As finale races go, I am pleased with this one. I mean, the course sucks and the weather was soupy, but I went into it with pretty low expectations, unsure if I could finish under two hours. The last 10-mile race I ran was in October, after which I lost two months to injury over the winter. So I didn’t know what to expect in race conditions. Now I have a better gauge of what “goal pace” might look like as I train for two upcoming half-marathons.

But now it’s time to eat all the things and enjoy a lazy afternoon. Because there’s no rest for the weary: tomorrow we’re running after core class.

Plodding along in concrete shoes

After a couple of looooong Saturday runs, it was nice to turn around after “only” three miles today.

We’re running the (final) Austin 10/20 next Sunday so my coach had us drop our mileage this morning. Which is good, because I’m still struggling with fatigue. My legs feel heavy and my pace is slower than it should be. But it was a hilly route and not only did I run all of the hills, I passed people on the hills. The uphills. So there’s that.

Monday night I ran two miles after a core class that involved 100 squats, some large number of side lunges, a bunch of other torture moves, and–just for fun–ten burpees at the end. So I wasn’t alarmed when I felt like I was dragging on my two-mile run afterward. That, and I ran with a faster friend, so just keeping up was exhausting.

Tuesday at the track, we ran Yasso 800s as described by my coach:

One-mile warmup and cooldown, 12x400m with 200m recovery. Pace is your goal half-marathon time converted to minutes. For example, if you want to do a two-hour half–marathon then you should do each 400m in two minutes. The idea is to keep them exactly even (plus or minus 2-3 seconds).

Yeah, I didn’t quite hit the pace, but I wasn’t super-far off and each lap was consistent. It was hot (already mid-80s in the afternoons) and windy, and I still had the sore-quad/heavy leg feeling, so running 12 of those suckers took forever.

I took a rest day Wednesday, but Thursday I struggled through 4.25 miles, same issues.

I’m not sure what’s causing this. Typical heavy-leg culprits are hydration, stress, or lack of sleep. Well those things are constants in my life.

  • I have trouble hydrating well at school–depending on the day, I teach at least two 90-minute classes back-to-back without a break, and my campus has a grand total of four single-stall faculty restrooms for about 100 staff members. The closest one is out one set of doors, across a bridge, and through another set of doors, which makes leaving the kids alone a bit risky. And between classes there’s often a line which means the students arriving to class are unattended in my classroom while I wait. I usually drink coffee in the morning and 1-2 bottles of sparkling lime water (I think they’re 16oz each?) starting at lunch. But after spending 20 years carefully gauging my daytime fluid-intake-to-bathroom-availability ratio, it’s not so easy for me to change that mindset. But I’m going to work on that this week.
  • I teach six classes of about 150 students total. They’re 12-13 years old, and it’s spring. ‘Nuff said. Also, this week the campus got some significant, disappointing news and on the heels of that I had to deal with a difficult student situation. I stuffed and distributed about 250 invitation letters to prospective Honor Society members, then answered 49484596 emails either asking questions that were already answered on the website or complaining that their child did not receive an invitation. On top of that, my subject is tested twice by the state each year (writing and reading) and one of those tests was administered this past week. On Tuesday I had to walk around my classroom for four hours to monitor 30 kids while they answered multiple choice questions and wrote an essay. They were trapped in the testing room until almost 1:00, went to lunch, and came back for another half-hour. Then we had 20-minute classes the rest of the afternoon. The following day, even though a different grade level was testing we were not allowed to have classes. The kids not tested were assigned to various classrooms where they … sat quietly, then went to another classroom and … sat quietly. So yeah, stress is pretty much a given during the school year, especially in the spring. The education trajectory, both in the Legislature and Congress, does not bode well for stress-free teaching going forward, either. I mean, stress from my job is part of the reason I run!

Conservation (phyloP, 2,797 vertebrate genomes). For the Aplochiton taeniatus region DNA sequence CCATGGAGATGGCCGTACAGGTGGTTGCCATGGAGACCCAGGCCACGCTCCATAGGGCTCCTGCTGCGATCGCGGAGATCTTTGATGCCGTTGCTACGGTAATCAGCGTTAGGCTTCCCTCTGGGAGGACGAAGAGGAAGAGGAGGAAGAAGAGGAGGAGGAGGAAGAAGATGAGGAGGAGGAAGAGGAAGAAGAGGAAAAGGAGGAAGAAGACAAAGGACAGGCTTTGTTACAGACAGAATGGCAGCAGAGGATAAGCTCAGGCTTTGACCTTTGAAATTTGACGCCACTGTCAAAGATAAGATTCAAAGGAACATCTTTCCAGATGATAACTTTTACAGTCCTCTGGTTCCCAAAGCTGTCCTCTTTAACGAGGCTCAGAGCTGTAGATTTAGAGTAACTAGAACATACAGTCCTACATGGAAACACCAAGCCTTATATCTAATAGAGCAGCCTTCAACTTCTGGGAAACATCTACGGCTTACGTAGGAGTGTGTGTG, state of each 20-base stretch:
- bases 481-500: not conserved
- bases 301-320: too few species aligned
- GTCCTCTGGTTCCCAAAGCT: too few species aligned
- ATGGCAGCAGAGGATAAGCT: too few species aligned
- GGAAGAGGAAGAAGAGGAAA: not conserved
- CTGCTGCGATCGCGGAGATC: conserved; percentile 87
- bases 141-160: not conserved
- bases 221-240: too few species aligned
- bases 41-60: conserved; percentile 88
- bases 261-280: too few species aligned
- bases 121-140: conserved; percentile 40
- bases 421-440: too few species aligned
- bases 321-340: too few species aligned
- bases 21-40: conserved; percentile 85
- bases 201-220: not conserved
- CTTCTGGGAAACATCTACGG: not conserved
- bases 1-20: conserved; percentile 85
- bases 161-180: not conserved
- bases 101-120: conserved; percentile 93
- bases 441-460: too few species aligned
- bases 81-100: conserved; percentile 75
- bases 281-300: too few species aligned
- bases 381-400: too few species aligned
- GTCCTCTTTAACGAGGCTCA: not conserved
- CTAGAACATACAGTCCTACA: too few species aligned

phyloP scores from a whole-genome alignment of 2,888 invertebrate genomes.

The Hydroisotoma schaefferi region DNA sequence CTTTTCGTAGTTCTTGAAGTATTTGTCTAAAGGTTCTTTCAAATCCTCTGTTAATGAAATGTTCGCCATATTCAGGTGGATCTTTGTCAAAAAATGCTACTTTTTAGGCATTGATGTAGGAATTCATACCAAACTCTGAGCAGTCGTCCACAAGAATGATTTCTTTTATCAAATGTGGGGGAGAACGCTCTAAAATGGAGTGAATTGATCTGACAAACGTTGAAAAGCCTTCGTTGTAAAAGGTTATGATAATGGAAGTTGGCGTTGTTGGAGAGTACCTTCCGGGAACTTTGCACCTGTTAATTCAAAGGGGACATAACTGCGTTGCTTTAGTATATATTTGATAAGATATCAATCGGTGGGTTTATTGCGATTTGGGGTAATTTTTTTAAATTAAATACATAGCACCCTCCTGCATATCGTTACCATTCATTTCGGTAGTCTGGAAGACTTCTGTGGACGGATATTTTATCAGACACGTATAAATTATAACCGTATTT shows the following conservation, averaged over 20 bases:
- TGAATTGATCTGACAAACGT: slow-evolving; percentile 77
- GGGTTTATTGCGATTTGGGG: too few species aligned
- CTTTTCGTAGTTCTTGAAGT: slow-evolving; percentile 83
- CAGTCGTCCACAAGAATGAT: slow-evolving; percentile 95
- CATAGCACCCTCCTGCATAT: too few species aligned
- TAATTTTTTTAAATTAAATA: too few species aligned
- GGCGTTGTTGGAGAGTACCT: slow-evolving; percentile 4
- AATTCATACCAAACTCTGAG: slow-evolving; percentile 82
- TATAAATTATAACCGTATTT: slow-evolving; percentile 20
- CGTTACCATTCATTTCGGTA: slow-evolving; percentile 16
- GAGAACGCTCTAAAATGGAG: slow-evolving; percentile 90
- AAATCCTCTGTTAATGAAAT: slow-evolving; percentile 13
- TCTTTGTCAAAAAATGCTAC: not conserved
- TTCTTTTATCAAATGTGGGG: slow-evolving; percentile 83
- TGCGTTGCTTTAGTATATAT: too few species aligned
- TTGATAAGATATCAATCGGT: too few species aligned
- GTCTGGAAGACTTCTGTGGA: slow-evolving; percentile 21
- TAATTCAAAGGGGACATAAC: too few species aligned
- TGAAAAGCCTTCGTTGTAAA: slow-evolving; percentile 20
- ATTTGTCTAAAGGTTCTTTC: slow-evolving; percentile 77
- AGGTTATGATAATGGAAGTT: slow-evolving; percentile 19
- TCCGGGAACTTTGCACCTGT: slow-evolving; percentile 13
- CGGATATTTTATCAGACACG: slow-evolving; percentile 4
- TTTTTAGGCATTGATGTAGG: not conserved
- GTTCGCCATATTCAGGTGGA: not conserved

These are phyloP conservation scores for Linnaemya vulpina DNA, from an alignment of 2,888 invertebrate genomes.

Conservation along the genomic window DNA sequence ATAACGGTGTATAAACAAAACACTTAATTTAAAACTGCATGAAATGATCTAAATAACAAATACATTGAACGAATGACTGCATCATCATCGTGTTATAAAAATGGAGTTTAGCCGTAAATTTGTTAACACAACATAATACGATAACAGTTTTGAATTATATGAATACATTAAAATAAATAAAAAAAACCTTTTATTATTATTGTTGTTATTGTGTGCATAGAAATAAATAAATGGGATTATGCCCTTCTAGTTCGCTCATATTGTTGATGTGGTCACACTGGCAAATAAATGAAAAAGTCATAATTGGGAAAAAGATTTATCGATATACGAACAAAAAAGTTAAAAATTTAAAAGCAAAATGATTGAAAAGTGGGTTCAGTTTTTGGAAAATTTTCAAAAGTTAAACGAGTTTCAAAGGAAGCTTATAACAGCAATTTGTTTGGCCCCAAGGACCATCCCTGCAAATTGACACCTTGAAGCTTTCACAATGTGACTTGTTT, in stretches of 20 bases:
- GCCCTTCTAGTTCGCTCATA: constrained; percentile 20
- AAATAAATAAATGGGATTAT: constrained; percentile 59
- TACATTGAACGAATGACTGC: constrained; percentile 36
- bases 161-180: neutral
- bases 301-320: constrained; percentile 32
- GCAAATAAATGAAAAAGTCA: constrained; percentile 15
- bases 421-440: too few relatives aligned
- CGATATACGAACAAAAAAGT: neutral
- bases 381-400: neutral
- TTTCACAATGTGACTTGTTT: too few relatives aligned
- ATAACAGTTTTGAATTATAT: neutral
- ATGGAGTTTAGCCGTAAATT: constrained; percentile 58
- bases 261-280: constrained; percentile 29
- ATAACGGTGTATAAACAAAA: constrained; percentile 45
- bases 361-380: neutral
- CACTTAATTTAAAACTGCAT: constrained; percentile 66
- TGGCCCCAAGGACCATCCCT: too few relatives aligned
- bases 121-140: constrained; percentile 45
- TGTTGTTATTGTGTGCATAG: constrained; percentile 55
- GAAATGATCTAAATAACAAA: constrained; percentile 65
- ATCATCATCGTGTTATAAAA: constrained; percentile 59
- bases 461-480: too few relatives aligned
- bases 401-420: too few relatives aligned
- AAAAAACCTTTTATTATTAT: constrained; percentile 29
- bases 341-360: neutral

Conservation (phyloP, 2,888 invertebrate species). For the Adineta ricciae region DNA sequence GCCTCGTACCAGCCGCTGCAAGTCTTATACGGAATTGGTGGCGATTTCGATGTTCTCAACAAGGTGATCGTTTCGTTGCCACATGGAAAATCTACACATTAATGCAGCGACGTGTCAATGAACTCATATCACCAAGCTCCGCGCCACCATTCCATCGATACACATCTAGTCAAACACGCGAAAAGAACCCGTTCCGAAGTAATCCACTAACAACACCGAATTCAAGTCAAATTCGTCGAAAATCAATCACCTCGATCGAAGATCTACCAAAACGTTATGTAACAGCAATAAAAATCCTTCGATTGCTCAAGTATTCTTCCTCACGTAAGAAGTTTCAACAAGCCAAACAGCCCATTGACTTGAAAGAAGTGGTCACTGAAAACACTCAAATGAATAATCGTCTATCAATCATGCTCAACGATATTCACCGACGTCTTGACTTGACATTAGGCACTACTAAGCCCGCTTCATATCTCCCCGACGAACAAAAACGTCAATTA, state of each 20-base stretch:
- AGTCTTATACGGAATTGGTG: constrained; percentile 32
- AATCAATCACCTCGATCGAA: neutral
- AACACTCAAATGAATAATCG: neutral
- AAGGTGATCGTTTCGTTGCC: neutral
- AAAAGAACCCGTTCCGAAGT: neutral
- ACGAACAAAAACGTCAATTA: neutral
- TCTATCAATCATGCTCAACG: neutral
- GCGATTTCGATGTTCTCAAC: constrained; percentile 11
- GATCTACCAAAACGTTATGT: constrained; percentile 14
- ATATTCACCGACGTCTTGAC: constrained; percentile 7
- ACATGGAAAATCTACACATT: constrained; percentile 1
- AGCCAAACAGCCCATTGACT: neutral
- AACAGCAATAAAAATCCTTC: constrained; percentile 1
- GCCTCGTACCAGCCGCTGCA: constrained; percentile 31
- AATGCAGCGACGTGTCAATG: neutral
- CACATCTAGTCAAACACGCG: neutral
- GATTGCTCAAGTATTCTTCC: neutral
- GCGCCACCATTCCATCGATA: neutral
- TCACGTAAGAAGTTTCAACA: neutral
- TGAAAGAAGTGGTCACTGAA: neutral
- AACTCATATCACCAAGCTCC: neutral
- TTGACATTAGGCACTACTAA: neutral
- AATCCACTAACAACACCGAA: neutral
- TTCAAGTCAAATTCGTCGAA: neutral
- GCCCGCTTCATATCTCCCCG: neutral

• I am chronically tired–my Garmin scowls at me a lot over my sleep data. Over summer vacation I sleep 9-10 hours per night, but during the school year I leave the house by 6:30. In order to reach those sleep numbers, I’d have to go to bed before 9:00 PM. Not feasible.

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Like I said, these elements are constants in my life, so I’m not sure why any of them would suddenly cause me to feel sluggish, but if I want to run well next weekend I’ve got to do something different. First I’m going to focus on hydration. I’ll also try to get to bed early every day, at least by 9:30–no matter what else I do, that can’t hurt. And as sad as it makes me, I’m cutting back on my go-to snack, string cheese. It’s got a lot of sodium–well, not each individual stick, but I almost always eat two at time, and more than two per day. Clearly I’m not good at moderation, so perhaps I just need to quit cold-turkey and see what happens.

So the plan is to run after core class Monday, do whatever the Tuesday night training workout calls for, and then instead of taking a rest day Wednesday, at the very least walk around the long block. Thursday will be a short run, probably three miles. Fridays are always rest days, and Saturday I’ll sleep in, then go to the 10/20 packet pickup. I hope that’s a reasonable combination of non-running strategy, running time on my feet, and rest.